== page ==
[F-1 > H, A-2 > F]Rev-4FHFEKFKEAVKDYFAKFWD411
[F-1 > H, A-2 > F,D-EHFDKFKDAVKEYFAKFWE412
switched]Rev-4F
[F-1 > H, A-2 > F, D > E]Rev-4FHFEKFKEAVKEYFAKFWE413
[F-1 > H, A-2 > F,E-3 > D]Rev-4FHFDKFKEAVKDYFAKFWD414
[F-1 > H, A-2 > F,E-7 > D]Rev-4FHFEKFKDAVKDYFAKFWD415
[F-1 > H, A-2 > F,D-11 > E]Rev4F-HFEKFKEAVKEYFAKFWD416
[F-1 > H, A-2 > F, D-18 > E]Rev-4FHFEKFKEAVKDYFAKFWE417
[A-2 > F, F-5 > H]Rev D-4FFFEKHKEAVKDYFAKFWD418
[A-2 > F, F-5 > H,D-E switched]FFDKHKDAVKEYFAKFWE419
Rev D-4F
[A-2 > F, F-5 > H, D > E]Rev D-4FFFEKHKEAVKEYFAKFWE420
[A-2 > F, F-5 > H,E > D]Rev D-4FFFDKHKDAVKDYFAKFWD421
[A-2 > F, F-5 > H,E-3 > D]Rev D-4FFFDKHKEAVKDYFAKFWD422
[A-2 > F, F-5 > H,D-11 > E]Rev D-4FFFEKHKEAVKEYFAKFWD423
[A-2 > F, F-5 > H,D-18 > E]Rev D-4FFFEKHKEAVKDYFAKFWE424
[A-2 > V, V-9 > H]Rev D-4FFVEKFKEAHKDYFAKFWD425
[A-2 > V, V-9 > H,D-EFVDKFKDAHKEYFAKFWE426
switched]Rev D-4F
[A-2 > V, V-9 > H,D > E]Rev D-4FFVEKFKEAHKEYFAKFWE427
[A-2 > V, V-9 > H,E > D]Rev D-4FFVDKFKDAHKDYFAKFWD428
[A-2 > V, V-9 > H,E-3 > D]Rev D-4FFVDKFKEAHKDYFAKFWD429
[A-2 > V, V-9 > H,E-7 > D]Rev D-4FFVEKFKDAHKDYFAKFWD430
[A-2 > V, V-9 > H,D-11 > E]Rev D-4FFVEKFKEAHKEYFAKFWD431
[A-2 > V, V-9 > H,D-18 > E]Rev D-4FFVEKFKEAHKDYFAKFWE432
[A-8 > H]Rev-4FFAEKFKEHVKDYFAKFWD433
[A-8 > H,D-E switched]Rev-4FFADKFKDHVKEYFAKFWE434
[A-8 > H,D > E]Rev-4FFAEKFKEHVKEYFAKFWE435
[A-8 > H,E > D]Rev-4FFADKFKDHVKDYFAKFWD436
[A-8 > H,E-3 > D]Rev-4FFADKFKEHVKDYFAKFWD437
[A-8 > H, E-7 > D]Rev-4FFAEKFKDHVKDYFAKFWD438
[A-8 > H, D-11 > E]Rev-4FFAEKFKEHVKEYFAKFWD439
[A-8 > H, D-18 > E]Rev-4FFAEKFKEHVKDYFAKFWE440
[A-8 > F,F-13 > H]Rev-4FFAEKFKEFVKDYHAKFWD441
[A-8 > F,F-13 > H,D-EFADKFKDFVKEYHAKFWE442
switched]Rev-4F
[A-8 > F,F-13 > H, E-3 > D]Rev-4FFADKFKEFVKDYHAKFWD443
[A-8 > F,F-13 > H, E-7 > D]Rev-4FFAEKFKDFVKDYHAKFWD444
[A-8 > F,F-13 > H, E > D]Rev-4FFADKFKDFVKDYHAKFWD445
[A-8 > F,F-13 > H,D > E]Rev-4FFAEKFKEFVKEYHAKFWE446
[A-8 > F,F-13 > H,D-11 > E]Rev-4FFAEKFKEFVKEYHAKFWD447
[A-8 > F,F-13 > H, D-18 > E]Rev-4FFAEKFKEFVKDYHAKFWE448
[A-8 > F, F16 > H]Rev.-4FFADKFKDFVKDYFAKHWD449
[A-8 > F, F16 > H,D-EFADKFKDFVKEYFAKHWE450
switched]Rev.-4F
[A-8 > F, F16 > H,D > E]Rev.-4FFAEKFKEFVKEYFAKHWE451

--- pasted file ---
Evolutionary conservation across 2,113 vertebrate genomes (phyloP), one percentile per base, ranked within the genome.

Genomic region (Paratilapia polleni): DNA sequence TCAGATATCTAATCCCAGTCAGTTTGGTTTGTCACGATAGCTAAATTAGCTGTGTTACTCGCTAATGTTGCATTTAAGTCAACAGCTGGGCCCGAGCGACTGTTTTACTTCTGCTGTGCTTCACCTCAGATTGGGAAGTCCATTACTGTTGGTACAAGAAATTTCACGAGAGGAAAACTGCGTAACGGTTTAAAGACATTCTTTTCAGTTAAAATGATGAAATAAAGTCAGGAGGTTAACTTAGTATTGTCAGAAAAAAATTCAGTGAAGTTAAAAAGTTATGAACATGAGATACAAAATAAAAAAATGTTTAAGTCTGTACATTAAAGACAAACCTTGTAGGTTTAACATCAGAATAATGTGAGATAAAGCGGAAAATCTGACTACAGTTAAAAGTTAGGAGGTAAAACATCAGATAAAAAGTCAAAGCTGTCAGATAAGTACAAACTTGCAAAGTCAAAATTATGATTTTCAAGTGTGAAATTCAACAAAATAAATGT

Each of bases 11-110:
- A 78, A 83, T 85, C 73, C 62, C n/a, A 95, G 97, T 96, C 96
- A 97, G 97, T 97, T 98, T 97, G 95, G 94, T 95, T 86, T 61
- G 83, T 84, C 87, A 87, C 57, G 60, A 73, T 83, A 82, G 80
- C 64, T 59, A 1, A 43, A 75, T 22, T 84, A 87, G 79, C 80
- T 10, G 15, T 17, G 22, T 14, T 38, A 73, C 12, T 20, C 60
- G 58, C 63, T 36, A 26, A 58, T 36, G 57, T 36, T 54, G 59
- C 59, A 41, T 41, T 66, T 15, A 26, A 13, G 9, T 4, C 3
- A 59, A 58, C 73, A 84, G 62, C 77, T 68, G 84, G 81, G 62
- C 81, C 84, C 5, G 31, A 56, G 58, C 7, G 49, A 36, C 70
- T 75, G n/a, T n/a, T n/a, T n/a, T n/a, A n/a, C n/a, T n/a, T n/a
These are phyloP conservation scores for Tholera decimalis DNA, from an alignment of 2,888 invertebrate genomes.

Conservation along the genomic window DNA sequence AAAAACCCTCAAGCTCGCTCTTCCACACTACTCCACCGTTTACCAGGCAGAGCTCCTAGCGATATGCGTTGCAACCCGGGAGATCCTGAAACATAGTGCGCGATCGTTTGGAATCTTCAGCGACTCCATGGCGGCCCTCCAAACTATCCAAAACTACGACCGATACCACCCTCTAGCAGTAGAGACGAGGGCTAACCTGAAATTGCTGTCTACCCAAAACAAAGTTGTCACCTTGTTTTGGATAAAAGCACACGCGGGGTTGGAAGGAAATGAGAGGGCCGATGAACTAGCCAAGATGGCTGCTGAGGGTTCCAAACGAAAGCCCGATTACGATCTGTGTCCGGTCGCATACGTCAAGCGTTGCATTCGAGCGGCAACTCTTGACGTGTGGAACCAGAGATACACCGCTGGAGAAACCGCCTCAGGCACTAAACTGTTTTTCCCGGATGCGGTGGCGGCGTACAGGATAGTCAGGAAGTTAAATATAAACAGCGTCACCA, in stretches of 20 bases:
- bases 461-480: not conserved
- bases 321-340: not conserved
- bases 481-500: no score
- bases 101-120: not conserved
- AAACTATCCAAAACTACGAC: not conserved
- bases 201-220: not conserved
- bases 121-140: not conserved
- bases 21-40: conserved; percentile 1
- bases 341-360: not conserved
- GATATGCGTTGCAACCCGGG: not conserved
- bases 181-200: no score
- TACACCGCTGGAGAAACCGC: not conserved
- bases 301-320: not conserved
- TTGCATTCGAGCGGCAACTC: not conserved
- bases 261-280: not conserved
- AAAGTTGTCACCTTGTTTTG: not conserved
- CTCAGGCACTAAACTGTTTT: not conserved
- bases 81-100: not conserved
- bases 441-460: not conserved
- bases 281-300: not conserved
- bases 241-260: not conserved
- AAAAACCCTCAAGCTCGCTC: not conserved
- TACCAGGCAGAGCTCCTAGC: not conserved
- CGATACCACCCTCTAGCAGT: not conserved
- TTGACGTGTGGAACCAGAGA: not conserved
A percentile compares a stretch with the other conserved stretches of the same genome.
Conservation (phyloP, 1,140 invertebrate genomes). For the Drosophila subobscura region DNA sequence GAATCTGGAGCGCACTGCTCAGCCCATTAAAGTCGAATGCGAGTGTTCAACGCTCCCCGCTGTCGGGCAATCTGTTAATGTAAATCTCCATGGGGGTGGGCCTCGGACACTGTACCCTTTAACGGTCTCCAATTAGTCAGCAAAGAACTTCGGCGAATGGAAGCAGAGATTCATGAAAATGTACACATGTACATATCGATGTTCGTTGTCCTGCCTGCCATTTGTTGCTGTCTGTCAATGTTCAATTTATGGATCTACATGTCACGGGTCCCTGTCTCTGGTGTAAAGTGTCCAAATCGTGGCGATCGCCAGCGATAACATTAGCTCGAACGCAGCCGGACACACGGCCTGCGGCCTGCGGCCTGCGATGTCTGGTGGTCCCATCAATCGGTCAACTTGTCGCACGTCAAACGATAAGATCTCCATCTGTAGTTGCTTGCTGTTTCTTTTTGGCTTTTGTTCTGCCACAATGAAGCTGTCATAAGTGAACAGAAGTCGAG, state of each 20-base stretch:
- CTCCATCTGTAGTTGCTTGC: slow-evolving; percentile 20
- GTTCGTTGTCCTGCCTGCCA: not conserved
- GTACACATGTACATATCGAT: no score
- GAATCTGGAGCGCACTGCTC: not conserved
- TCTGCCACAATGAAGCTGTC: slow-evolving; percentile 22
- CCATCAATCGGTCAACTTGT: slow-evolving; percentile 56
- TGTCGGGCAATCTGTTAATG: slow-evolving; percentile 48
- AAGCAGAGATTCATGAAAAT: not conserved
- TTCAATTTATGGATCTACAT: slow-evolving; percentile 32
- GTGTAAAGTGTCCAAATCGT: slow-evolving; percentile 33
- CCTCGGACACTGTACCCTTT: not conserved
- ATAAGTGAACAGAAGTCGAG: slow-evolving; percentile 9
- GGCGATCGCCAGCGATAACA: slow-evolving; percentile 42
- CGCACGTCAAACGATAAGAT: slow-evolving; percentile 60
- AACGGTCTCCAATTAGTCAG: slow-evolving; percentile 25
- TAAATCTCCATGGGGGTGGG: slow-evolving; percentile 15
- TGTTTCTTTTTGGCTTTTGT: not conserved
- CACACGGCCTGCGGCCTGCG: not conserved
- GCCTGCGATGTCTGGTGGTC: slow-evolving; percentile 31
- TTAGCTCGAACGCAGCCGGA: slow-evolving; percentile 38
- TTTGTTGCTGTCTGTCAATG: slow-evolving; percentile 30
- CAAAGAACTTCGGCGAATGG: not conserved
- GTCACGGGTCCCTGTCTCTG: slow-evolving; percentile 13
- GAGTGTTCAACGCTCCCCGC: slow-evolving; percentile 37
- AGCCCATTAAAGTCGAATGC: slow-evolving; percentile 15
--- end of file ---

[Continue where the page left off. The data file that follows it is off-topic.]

[A-8 > F, F16 > H, E > D]Rev.-4FFADKFKDFVKDYFAKHWD452
[A-8 > F, F16 > H,E-3 > D]Rev.-4FFADKFKEFVKDYFAKHWD453
[A-8 > F, F16 > H,E-7 > D]Rev.-4FFAEKFKDFVKDYFAKHWD454
[A-8 > F, F16 > H,D-11 > E]Rev.-4FFAEKFKEFVKEYFAKHWD455
[A-8 > F, F16 > H,D-18 > E]Rev.-4FFAEKFKEFVKDYFAKHWE456
Rev-[D > E]-4FFAEKFKEAVKEYFAKFWE457
Rev-[E > D]4FFADKFKDAVKDYFAKFWD458
Rev-R4-4FFAERFREAVKDYFAKFWD459
Rev-R6-4FFAEKFREAVKDYFAKFWD460
Rev-R10-4FFAEKFKEAVRDYFAKFWD461
Rev-R14 -4FFAEKFKEAVKDYFARFWD462
Rev-[D > E]-4FFAEKFKEAVKEYFAKFWE463
Rev-[E > D]4FFADKFKDAVKDYFAKFWD464
Rev-R4-4FFAERFREAVKDYFAKFWD465
Rev-R6-4FFAEKFREAVKDYFAKFWD466
Rev-R10-4FFAEKFKEAVRDYFAKFWD467
Rev-R14 -4FFAEKFKEAVKDYFARFWD468
Rev-[D > E]-4FFAEKFKEAVKEYFAKFWE469
Rev-[E > D]4FFADKFKDAVKDYFAKFWD470
Rev-R4-4FFAERFREAVKDYFAKFWD471
Rev-R6-4FFAEKFREAVKDYFAKFWD472
Rev-R10-4FFAEKFKEAVRDYFAKFWD473
Rev-R14 -4FFAEKFKEAVKDYFARFWD474
Rev-R4-4FFAERFREAVKDYFAKFWD475
Rev-R6-4FFAEKFREAVKDYFAKFWD476
Rev-R10-4FFAEKFKEAVRDYFAKFWD477
Rev-R14 -4FFAEKFKEAVKDYFARFWD478
Rev-[D > E]-4FFAEKFKEAVKEYFAKFWE479
Rev-[E > D]4FFADKFKDAVKDYFAKFWD480
Rev-R4-4FFAERFREAVKDYFAKFWD481
Rev-R6-4FFAEKFREAVKDYFAKFWD482
Rev-R10-4FFAEKFKEAVRDYFAKFWD483
Rev-R14 -4FFAEKFKEAVKDYFARFWD484
Rev3F-2LFEKFAEAFKDYVAKWKD485
RevR4-3F-2LFERFAEAFKDYVAKWKD486
RevR10-3F2LFEKFAEAFRDYVAKWKD487
RevR15-3F-2LFEKFAEAFKDYVARWKD488
Rev R17-3F-2LFEKFAEAFKDYVAKWRD489
Rev[D > E]3F2LFEKFAEAFKEYVAKWKE490
Rev[E > D]3F-2LFDKFADAFKDYVAKWKD491
Rev-[E3 > D]-3F-2LFDKFADAFKDYVAKWKD492
Rev-[E7 > D]-3F-2LFDKFADAFKDYVAKWKD493
Rev[D11 > N3F-2LFEKFAEAFKEYVAKWKD494
Rev-[D18 > N3F-2LFEKFAEAFKDYVAKWKE495
Rev3F-1FAEKAWEFVKDYFAKLKD496
RevR4-3F-1FAERAWEFVKDYFAKLKD497
RevR10-3F-1FAEKAWEFVKDYFAKLKD498
RevR15-3F-1FAEKAWEFVKDYFAKLKD499
RevR17-3F-1FAEKAWEFVKDYFAKLRD500
Rev[D > N3F-1FAEKAWEFVKEYFAKLKE501
Rev[E > D}F-1FADKAWDFVKDYFAKLKD502
Rev[E3 > D]-3F-1FADKAWEFVKDYFAKLKD503
Rev[E7 > D]3F-1FAEKAWDFVKDYFAKLKD504
Rev-[D11 > N3F-1FAEKAWEFVKEYFAKLKD505
Rev-[D18 > N3F-1FAEKAWEFVKDYFAKLKE506
Rev-5FFFEKFKEFVKDYFAKLWD507
Rev-[D > E]5FFFEKFKEFVKEYFAKLWE508
Rev- [E > D]5FFFDKFKDFVKDYFAKLWD509
Rev-R4-5FFFERFKEFVKDYFAKLWD510
Rev-R6-5FFFEKFREFVKDYFAKLWD511
Rev-R10-5FFFEKFKEFVRDYFAKLWD512
Rev-R15-5FFFEKFKEFVKDYFARLWD513
Rev-[E3 > D]-5FFFDKFKEFVKDYFAKLWD514
Rev-[E7 > D]5FFFEKFKDFVKDYFAKLWD515
Rev-[D11 > E]-5FFFEKFKEFVKEYFAKLWD516
Rev-[D18 > E]-5FFFEKFKEFVKDYFAKLWE517
Rev-5F-2FLEKFKEFVKDYFAKFWD518
Rev-[D > E]-5F-2FLEKFKEFVKEYFAKFWE519
Rev-[E > D]-5F-2FLDKFKEFVKDYFAKFWD520
Rev-[E3 > D]-5F-2FLDKFKEFVKDYFAKFWD521
Rev-[E7 > D]-5F-2FLEKFKDFVKDYFAKFWD522
Rev-[D11 > E]-5F-2FLEKFKEFVKEYFAKFWD523
Rev-[D18 > E]-5F-2FLEKFKEFVKDYFAKFWE524
Rev-R4-5F-2FLERFKEFVKDYFAKFWD525
Rev-R6-5F-2FLEKFREFVKDYFAKFWD526
RevR10-5F-2FLEKFKEFVRDYFAKFWD527
Rev-R16-5F-2FAEKFKEAVKDYFARFWD528
Rev-6FFFEKFKEFFKDYFAKLWD529
Rev-[D > E]-6FFFEKFKEFFKEYFAKLWE530
Rev-[E > D]-6FFFDKFKDFFKDYFAKLWD531
Rev-R4-6FFFERFKEFFKDYFAKLWD532
Rev-R6-6FFFEKFREFFKDYFAKLWD533
Rev-R10-6FFFEKFKEFFRDYFAKLWD534
Rev-R14-6FFFERFKEFFKDYFARLWD535
Rev-[E3 > D]-6FFFDKFKEFFKDYFAKLWD536
Rev-[E7 > D]-6FFFEKFKDFFKDYFAKLWD537
Rev-[D11 > E]-6FFFEKFKEFFKEYFAKLWD538
Rev-[D18 > E]-6FFFEKFKEFFKDYFAKLWE539
Rev-4FFAEKFKEAVKDYFAKFWD540
Rev-[D > E]-4FFAEKFKEAVKEYFAKFWE541
Rev- [E > D]4FFADKFKDAVKDYFAKFWD542
Rev-R4-4FFAERFREAVKDYFAKFWD543
Rev-R6-4FFAEKFREAVKDYFAKFWD544
Rev-R10-4FFAEKFKEAVRDYFAKFWD545